#13 Victoria Real Estate Update on 06.04.15 at 7:24 pm

My charts didn’t display properly.

Oak Bay: – 15%
Langdord: – 21%
Victoria: – 13%

#14 S.Bby on 06.04.15 at 7:26 pm

That John Maclean post is fake. It’s gotta be because with everybody “invested” in rental properties there is lots of good stuff to rent. Just look at Craigslist. When I read that I thought: this has realtor written all over it.

#15 amazon girl on 06.04.15 at 7:31 pm

Love the picture Garth, that was my first and only dog
I was only 4 and he carried me around …
Thanks

#16 Made in BC on 06.04.15 at 7:33 pm

Tax Rebellion in Denmark

http://armstrongeconomics.com/archives/31307

“As the economy turns down and governments become far more aggressive to grab money from everyone, we should see a sharp rise in these types of incidents. This is part of the rising trend in civil unrest. This is all insane since money is no longer tangible; taxes are also no longer necessary. We should seriously address the fact that money is not what it used to be. We have moved forward in technology, science, medicine, and every field except economics. France is high on the list for a major tax revolution as nearly 50% of GDP is consumed by annual tax collections. That is totally insane. And they wonder why the rich flee and unemployment rises? This is the 21st century, not the 17th. Money has changed and taxes are no longer necessary, yet they create it anyway. That is like me giving you a $100 bonus and then charging you $50 to receive it.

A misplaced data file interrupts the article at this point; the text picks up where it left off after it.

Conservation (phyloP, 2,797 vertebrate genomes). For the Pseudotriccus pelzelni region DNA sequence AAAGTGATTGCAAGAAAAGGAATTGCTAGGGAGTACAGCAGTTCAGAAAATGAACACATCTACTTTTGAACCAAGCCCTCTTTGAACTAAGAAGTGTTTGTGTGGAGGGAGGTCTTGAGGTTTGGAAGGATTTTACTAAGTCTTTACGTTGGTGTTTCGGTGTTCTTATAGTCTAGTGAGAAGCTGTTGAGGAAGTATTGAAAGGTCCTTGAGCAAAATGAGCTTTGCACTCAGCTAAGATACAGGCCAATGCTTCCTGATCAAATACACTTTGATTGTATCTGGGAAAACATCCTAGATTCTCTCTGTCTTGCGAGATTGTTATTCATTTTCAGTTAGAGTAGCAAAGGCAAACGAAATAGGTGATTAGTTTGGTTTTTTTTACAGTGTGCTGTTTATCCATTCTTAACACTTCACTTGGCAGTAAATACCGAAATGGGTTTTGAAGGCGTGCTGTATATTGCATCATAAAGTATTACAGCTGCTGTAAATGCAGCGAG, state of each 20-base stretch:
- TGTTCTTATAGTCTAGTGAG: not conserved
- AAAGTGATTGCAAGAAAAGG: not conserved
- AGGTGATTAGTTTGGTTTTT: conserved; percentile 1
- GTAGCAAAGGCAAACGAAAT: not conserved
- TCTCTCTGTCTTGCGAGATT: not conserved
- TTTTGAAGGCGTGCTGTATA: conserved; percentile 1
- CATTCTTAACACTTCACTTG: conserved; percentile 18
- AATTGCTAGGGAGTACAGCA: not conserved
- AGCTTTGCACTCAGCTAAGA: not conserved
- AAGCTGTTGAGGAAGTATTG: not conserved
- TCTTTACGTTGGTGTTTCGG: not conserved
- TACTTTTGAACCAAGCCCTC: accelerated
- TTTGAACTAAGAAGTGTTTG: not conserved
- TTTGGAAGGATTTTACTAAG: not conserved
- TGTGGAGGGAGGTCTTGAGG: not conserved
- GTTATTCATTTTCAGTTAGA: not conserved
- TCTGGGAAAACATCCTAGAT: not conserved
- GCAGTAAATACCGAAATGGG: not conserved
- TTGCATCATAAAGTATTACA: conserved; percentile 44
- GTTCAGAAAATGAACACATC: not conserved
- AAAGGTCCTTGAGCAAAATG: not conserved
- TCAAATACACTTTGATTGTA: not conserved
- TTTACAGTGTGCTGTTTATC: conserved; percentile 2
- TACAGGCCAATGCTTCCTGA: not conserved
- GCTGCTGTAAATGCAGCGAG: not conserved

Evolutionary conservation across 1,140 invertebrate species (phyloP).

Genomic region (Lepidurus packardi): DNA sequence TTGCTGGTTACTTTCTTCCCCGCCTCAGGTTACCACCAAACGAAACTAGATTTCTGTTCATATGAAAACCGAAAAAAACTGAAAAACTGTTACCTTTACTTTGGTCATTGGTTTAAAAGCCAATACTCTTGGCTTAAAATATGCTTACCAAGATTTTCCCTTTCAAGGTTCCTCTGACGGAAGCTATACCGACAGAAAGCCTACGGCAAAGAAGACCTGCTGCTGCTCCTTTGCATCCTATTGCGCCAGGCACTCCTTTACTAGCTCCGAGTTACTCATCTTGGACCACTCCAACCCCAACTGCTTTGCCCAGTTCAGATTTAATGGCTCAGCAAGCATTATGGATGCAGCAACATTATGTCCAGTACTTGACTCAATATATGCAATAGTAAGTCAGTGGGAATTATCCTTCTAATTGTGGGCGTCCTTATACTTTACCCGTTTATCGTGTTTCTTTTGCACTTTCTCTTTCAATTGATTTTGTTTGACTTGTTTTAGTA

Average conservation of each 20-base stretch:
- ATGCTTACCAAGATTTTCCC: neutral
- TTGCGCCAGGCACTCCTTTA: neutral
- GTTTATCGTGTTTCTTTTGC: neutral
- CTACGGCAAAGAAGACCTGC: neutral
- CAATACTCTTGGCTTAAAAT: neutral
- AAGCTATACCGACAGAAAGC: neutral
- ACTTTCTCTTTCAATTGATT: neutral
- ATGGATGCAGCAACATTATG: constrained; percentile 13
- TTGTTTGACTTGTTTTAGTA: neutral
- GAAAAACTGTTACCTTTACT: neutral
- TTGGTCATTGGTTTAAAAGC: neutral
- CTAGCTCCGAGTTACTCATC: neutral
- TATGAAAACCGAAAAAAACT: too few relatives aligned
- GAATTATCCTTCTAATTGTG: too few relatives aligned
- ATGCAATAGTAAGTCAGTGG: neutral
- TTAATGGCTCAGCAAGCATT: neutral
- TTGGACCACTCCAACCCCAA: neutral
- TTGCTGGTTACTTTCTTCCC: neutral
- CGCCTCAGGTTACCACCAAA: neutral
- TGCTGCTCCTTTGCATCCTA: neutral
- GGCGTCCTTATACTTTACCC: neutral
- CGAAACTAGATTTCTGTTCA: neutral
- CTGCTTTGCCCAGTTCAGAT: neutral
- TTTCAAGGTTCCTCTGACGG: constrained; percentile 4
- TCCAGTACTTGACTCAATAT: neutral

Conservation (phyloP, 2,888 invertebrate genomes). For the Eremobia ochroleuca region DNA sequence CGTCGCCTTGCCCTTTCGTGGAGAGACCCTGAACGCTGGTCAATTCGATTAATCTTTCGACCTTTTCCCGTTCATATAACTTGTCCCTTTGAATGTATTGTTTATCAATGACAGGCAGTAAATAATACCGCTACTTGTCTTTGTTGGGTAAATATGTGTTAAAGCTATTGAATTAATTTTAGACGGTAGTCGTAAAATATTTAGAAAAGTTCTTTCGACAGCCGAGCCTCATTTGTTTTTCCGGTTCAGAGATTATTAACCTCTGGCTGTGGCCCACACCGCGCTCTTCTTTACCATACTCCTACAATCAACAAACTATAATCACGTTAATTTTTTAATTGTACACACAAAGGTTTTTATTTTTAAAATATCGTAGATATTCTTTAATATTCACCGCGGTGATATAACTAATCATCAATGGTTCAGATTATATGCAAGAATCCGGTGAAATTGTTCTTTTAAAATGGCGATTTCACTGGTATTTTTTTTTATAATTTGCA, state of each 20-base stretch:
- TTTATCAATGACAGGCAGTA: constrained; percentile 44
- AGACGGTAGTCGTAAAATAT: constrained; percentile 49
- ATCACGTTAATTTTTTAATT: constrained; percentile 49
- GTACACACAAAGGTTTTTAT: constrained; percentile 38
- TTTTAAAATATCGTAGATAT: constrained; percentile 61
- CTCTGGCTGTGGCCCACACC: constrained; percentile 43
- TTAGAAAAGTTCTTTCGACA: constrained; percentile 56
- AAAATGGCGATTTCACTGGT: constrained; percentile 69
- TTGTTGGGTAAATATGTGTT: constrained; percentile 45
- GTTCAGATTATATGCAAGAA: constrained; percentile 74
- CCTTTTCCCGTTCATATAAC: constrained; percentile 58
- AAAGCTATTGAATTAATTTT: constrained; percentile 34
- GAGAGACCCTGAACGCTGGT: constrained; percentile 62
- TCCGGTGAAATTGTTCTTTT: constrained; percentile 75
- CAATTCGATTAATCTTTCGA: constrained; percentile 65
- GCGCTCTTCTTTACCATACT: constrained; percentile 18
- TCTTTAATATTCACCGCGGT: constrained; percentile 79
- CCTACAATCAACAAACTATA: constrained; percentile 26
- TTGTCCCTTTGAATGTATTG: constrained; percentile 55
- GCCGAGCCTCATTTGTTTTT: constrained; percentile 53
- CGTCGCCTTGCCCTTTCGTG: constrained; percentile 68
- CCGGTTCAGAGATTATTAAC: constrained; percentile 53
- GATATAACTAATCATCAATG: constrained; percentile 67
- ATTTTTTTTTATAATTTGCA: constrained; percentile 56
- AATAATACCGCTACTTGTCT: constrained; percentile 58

What’s the point? They spend more than they collect anyway.”

#17 Mark on 06.04.15 at 7:38 pm

“Count equity-based investments as savings and I bet the story doesn’t have the same scare factor.”

Except that Canadians aren’t really buying much equity-wise. Canada’s largest and highest long-term performing mutual fund, XIU, has not grown its unit issuance in well over a decade.

source: http://sedar.com/DisplayMFDocuments.do?lang=EN&issuerNo=00014927 2003 audited Annual financial statements — 116M pre-4:1 split units outstanding (page 11).

http://www.blackrock.com/ca/institutional/en/products/239832/ishares-sptsx-60-index-etf?locale=en_CA&siteEntryPassthrough=true&fundSearch=true&qt=XIU — 473M post-4:1 split units outstanding.

If the highest quality, most liquid and least expensive equity investment product in the Canadian equity mutual fund marketplace isn’t growing in outstanding units, then are Canadians really buying Canadian equities? I’d submit that the answer is “no”. So the purchase of equities is probably not a meaningful addition to the savings rate.